I'm still not sure why Joseph, his sisters Catharine and Louisa, and his then deceased older brother James were included in the 1861 Lower Canada census with their father Marcus. They were all clearly in Cincinnati by then.

The never ending story continues.....



© Margaret Dougherty 2016-2018 All rights reserved

Friday, 8 June 2018

On this day in 1907: John Matheson left Scotland for Canada

June 8th in 1907 Glasgow was perhaps a day like today.

It was the day that my maternal grandfather, John Matheson (1884-1964), sailed for Canada, three months shy of his 23rd birthday when he left Scotland alone  109 years ago today.

He was a third class passenger on the SS Cassandra, a ship built in Scotland and launched in 1906 as part of the Donaldson Line fleet. It originally had berths for 200 second class passengers and 1,000 third class passengers before it was retrofitted as troop ship after the outbreak of the First World War. My grandfather's name on the manifest prepared in Glasgow is the last one in that section. I know this because the passenger tally for that section of the manifest was added after his name: "376 souls".

SS Cassandra departure manifest, Glasgow, 7 Jun 1907
My grandfather began work on the Scottish Highland Railway as a boy of 14. Perhaps he listed his occupation as mechanic to widen his employment search once he reached Canada. But when he reached Quebec City on 17 Jun, the manifest prepared for arrival reports his occupation as fireman. In this case, a fireman was the man who shoveled coal into the train engine's furnace. Maybe he talked with other ship passengers and got some job tips.

SS Cassandra arrival manifest, Quebec City, 18 Jun 1907
He quickly found work with Grand Trunk Railway in Montreal, beginning his Canadian work life that apart from the interruption of his four years in the Canadian Expeditionary Force, lasted until his retirement in the early 1950s.

The never ending story continues....




© Margaret Dougherty 2016-2018 All rights reserved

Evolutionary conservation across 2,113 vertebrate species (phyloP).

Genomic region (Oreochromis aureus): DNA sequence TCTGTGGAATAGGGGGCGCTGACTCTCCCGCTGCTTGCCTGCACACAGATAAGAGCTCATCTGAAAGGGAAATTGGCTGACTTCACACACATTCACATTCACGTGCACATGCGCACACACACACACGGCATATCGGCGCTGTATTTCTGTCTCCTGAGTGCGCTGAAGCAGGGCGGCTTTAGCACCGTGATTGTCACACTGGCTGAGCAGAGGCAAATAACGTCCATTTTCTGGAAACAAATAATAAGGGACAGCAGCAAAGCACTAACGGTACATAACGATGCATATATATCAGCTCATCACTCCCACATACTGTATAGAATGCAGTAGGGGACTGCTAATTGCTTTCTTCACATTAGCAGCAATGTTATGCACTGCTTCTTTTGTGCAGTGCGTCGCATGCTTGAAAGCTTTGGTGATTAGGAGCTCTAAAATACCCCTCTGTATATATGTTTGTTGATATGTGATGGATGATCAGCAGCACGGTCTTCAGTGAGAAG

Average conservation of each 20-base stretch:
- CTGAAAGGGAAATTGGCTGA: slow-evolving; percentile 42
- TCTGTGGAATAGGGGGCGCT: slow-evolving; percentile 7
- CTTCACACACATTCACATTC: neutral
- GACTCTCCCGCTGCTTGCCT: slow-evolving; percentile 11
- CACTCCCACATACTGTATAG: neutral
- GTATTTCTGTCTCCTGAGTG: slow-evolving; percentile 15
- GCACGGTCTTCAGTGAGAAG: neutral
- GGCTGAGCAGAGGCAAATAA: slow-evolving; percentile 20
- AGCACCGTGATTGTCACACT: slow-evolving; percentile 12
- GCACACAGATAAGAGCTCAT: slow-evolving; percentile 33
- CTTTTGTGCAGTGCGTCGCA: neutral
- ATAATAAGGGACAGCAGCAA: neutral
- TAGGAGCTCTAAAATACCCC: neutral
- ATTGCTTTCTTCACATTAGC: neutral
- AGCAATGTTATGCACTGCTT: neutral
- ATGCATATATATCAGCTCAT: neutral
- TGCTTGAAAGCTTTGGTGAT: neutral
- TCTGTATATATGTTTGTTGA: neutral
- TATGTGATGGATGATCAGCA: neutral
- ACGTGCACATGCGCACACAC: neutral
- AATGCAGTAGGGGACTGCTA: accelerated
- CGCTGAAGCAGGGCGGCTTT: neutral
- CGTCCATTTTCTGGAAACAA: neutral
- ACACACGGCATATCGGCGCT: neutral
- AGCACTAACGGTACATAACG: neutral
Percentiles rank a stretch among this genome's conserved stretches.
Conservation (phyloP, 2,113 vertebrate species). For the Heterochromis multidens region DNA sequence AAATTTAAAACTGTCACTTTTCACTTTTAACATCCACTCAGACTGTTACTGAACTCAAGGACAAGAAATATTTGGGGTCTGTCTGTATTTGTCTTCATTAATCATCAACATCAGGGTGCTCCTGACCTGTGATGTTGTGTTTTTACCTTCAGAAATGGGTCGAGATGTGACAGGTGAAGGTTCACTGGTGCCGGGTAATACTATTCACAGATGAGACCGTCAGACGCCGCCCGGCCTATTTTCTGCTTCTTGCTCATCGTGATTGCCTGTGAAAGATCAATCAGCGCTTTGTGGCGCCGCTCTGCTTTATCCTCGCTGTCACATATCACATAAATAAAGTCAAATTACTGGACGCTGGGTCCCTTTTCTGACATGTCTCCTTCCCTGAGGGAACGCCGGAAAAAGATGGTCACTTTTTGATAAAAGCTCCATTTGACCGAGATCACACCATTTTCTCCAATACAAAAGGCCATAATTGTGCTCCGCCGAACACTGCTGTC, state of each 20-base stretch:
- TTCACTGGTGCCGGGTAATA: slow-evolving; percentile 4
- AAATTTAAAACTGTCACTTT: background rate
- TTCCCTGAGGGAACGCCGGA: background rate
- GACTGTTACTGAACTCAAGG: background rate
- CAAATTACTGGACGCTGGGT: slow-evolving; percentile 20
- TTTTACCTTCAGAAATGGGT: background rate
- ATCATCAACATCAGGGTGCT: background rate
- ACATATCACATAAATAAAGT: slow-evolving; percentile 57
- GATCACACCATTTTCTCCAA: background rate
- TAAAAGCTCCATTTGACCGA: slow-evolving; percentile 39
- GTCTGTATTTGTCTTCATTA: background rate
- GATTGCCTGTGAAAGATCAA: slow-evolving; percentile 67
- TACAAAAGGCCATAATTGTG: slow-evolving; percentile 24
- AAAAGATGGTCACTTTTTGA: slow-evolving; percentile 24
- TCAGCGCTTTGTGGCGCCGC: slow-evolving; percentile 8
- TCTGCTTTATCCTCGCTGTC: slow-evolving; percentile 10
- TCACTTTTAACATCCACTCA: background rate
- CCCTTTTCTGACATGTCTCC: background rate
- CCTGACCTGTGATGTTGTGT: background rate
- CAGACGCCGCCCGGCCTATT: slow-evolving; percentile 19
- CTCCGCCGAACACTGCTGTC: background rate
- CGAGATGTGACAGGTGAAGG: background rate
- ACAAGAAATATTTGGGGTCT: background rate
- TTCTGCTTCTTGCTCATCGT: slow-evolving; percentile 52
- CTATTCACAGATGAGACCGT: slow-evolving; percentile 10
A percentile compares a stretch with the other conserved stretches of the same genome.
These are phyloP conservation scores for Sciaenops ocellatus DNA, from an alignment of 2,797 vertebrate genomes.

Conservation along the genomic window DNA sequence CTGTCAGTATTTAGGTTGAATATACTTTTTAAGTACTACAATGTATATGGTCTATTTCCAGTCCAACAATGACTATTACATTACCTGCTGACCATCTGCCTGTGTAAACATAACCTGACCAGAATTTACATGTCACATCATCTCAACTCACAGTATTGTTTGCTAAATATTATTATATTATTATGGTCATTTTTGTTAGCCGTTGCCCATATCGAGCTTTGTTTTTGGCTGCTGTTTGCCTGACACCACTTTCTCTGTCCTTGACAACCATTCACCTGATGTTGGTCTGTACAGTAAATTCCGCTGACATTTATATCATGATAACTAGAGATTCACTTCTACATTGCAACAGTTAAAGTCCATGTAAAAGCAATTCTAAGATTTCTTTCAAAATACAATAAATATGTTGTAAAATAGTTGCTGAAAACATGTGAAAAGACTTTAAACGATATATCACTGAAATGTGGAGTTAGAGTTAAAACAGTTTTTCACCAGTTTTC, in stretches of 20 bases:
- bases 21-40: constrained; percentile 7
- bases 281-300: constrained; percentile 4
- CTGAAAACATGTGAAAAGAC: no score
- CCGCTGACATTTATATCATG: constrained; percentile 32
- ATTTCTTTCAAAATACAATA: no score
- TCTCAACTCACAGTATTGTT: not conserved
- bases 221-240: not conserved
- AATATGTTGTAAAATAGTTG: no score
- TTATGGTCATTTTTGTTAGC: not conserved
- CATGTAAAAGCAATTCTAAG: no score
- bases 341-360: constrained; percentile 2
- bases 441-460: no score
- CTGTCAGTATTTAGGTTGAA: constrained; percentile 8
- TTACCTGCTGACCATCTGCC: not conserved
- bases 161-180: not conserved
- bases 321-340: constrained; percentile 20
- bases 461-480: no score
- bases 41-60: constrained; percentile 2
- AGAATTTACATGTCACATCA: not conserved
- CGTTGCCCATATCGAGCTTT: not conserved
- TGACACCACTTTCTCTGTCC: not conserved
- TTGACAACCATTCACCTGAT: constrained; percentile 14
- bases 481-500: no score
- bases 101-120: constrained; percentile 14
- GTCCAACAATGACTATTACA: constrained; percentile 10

Thursday, 7 June 2018

On this day 100 years ago: the Guelph Novitiate Raid

On this day, 100 years ago, the St Stanislaus Jesuit Novitiate was raided by military police in plain clothes looking for anyone who, in their opinion, was evading military conscription. The event became known as the Guelph Novitiate Raid, and was an event that involved two of my cousins, Hon. Charles J Doherty, Canada's Minister of Justice at the time, and his son, Marcus, who was a seminarian there.

There were countless stories in the Canadian media for several months after the raid. I've read several of those accounts in archived digital copies of the Toronto Star and Globe and Mail, which are available via the Toronto Public Library's website to anyone holding a TPL library card. Aside: library cards are golden, especially for genealogists and, well, anyone who loves to read.

I first wrote about the Guelph Raid here in 2016, but again researched events now, finding an excellent and well-sourced 1978 paper, The Guelph Novitiate Raid: Conscription, Censorship and Bigotry submitted to the Canadian Catholic Historical Association by a Basilian priest/academic, Brian Hogan. It's worth a read.The title says it all: the raid came down to Protestant bigotry directed at Catholics.

new article about the raid was published on May 4, 2018 in the Waterloo Region Record. Waterloo Region is very near Guelph. That article prompted me to write this post. I wonder why their editors didn't wait just a few weeks to publish today, on the the 100th anniversary.

The never ending story continues....



© Margaret Dougherty 2016-2018 All rights reserved

Wednesday, 6 June 2018

Ross: pushing back another generation...also, twins!

FamilySearch.org public domain
A few years ago, I found a baptismal record showing that my great grandmother Annie Ross (1849-1922) had given birth to a baby girl that she brought with her into her 1878 marriage to my great grandfather, Frank Gillanders Matheson. That daughter, Annie Munro Ross, sadly died at the age of 8 in 1882, possibly from peritonitis.

FamilySearch.org public domain
Later, I discovered that Annie had in fact borne twins when her daughter was born on 21 Feb 1874 after another baptismal record discovery led to her son, Henry Ross, who sadly died the same day he and his sister Annie were born. These were the only set of twins I'd ever found in all of my genealogy research. Until now.

Since finding the grave marker of Annie's grandparents (my 3rd great grandparents) Duncan Ross and Marjory McDonald online, I've been looking for their parents. And now, I'm fairly certain I've found Duncan's parents, while at the same time discovering that he was also a twin. Yes, it's one of those aha moments! Take a look:

FamilySearch.org public domain
That's right. Duncan's mother's maiden name was Munro. The Munro name and the fact that he was also a twin is just far too coincidental. I've learned not to ignore genealogical coincidences.  While Annie hadn't named the father in her twins' baptismal records, I had assumed that Munro was a clue to his last name. But no. My newest set of 4th grandparents are George Ross and Margaret Munro.
FamilySearch.org public domain


I have confirmed DNA matches with others pointing to Duncan and Marjory McDonald as common ancestors. I'm looking forward to finding new DNA matches with George and Margaret as common ancestors.